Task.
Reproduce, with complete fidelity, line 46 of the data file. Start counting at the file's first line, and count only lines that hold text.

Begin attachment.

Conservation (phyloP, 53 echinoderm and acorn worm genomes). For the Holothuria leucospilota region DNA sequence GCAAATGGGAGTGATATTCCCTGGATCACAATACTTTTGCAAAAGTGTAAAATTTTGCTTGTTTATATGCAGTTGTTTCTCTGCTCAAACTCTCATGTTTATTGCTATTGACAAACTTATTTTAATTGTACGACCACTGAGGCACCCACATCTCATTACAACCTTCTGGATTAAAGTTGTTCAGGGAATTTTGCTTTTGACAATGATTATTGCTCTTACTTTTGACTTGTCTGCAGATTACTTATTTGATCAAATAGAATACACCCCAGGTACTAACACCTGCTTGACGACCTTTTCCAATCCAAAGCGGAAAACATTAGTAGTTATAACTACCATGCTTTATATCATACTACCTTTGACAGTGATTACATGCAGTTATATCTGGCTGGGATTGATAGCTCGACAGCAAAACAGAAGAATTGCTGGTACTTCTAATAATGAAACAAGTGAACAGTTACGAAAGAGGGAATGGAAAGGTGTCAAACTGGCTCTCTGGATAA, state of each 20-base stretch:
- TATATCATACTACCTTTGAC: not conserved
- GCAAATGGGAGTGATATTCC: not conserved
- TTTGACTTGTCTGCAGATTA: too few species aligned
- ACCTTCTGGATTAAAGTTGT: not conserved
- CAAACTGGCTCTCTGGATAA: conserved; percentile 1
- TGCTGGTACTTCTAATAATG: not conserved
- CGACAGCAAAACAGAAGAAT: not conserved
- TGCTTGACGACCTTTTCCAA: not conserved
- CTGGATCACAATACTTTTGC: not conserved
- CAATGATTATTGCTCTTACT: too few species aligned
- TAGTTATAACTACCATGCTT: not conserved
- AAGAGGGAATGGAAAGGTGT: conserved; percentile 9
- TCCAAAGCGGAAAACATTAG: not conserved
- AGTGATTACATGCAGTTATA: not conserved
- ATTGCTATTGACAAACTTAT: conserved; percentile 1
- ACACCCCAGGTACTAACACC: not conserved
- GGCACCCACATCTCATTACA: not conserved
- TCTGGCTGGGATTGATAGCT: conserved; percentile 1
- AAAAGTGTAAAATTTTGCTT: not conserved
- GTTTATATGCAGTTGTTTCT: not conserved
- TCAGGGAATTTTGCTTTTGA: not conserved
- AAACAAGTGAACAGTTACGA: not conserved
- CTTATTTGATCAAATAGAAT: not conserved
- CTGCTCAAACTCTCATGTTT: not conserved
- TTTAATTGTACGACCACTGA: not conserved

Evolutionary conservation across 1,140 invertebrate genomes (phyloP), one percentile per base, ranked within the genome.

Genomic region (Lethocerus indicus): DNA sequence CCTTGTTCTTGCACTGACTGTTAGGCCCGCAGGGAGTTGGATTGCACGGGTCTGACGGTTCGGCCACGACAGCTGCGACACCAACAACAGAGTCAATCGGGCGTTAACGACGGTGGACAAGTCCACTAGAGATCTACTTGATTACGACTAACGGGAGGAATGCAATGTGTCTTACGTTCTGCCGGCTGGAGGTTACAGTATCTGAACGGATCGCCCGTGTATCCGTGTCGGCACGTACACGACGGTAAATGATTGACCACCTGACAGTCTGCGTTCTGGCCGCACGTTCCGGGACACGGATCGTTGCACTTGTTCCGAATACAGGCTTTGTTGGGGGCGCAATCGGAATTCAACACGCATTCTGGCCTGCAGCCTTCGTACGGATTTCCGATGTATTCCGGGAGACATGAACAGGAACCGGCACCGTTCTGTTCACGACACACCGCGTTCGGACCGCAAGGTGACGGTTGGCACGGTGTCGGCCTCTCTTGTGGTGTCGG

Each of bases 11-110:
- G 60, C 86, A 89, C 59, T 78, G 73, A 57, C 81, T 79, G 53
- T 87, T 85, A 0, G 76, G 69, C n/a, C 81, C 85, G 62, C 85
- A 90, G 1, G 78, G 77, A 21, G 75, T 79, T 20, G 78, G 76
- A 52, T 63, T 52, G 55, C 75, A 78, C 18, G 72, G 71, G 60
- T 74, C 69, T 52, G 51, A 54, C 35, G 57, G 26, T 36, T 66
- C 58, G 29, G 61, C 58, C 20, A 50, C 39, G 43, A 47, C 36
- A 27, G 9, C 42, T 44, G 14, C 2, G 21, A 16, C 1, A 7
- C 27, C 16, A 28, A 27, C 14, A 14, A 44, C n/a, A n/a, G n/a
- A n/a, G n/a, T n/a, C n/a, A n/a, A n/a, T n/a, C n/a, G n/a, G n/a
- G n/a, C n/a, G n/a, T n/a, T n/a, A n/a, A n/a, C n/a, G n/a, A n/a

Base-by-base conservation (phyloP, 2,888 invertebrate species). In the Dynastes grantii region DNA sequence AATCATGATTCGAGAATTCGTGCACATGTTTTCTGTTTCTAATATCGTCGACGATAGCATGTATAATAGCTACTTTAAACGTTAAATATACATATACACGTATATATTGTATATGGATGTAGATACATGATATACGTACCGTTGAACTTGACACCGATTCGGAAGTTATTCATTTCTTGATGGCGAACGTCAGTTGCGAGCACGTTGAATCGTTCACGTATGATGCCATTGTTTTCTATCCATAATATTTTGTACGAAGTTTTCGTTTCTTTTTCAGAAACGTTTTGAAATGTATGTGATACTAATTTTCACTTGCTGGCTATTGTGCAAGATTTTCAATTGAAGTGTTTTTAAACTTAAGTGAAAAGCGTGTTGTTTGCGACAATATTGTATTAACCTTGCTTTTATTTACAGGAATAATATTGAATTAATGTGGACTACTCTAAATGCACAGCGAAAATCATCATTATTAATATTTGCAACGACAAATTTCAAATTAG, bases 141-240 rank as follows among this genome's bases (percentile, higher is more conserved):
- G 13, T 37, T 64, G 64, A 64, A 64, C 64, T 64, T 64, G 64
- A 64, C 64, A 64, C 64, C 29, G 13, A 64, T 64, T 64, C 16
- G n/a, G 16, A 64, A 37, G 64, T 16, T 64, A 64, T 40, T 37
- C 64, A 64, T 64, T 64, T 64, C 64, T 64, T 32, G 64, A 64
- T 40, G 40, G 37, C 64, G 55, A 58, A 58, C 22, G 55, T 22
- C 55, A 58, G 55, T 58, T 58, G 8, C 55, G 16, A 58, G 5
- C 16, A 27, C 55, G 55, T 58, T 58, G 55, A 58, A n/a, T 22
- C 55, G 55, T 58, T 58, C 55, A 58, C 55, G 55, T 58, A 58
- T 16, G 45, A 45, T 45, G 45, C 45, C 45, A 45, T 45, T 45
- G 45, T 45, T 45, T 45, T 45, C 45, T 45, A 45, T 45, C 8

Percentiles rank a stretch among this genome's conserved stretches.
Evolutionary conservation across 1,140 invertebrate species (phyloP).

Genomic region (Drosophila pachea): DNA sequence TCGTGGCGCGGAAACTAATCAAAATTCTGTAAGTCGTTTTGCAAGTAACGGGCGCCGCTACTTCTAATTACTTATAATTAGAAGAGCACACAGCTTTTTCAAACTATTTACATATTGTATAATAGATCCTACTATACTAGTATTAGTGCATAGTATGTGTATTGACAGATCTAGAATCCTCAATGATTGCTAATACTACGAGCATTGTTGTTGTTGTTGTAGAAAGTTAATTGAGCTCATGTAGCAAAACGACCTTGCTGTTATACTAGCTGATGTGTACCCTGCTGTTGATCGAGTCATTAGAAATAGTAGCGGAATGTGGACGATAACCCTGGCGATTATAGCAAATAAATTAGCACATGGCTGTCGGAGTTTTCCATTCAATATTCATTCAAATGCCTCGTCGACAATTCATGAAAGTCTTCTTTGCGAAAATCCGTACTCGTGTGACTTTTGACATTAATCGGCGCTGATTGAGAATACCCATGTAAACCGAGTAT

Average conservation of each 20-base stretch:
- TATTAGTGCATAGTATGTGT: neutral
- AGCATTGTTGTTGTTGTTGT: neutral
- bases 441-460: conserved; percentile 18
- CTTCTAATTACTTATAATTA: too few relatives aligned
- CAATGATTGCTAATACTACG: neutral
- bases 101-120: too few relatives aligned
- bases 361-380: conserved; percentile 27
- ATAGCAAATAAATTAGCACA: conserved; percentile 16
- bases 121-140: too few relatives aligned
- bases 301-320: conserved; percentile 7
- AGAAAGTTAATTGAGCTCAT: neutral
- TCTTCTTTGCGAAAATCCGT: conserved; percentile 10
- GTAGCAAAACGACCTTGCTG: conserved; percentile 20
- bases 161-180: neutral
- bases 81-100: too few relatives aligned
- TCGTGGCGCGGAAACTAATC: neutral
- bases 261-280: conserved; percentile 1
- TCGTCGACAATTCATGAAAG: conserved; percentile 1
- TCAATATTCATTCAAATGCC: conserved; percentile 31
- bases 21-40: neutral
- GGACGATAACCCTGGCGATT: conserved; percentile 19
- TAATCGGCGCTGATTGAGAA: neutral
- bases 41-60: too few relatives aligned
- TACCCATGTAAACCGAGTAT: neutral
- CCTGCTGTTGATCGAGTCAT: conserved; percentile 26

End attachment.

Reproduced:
- C 55, A 58, G 55, T 58, T 58, G 8, C 55, G 16, A 58, G 5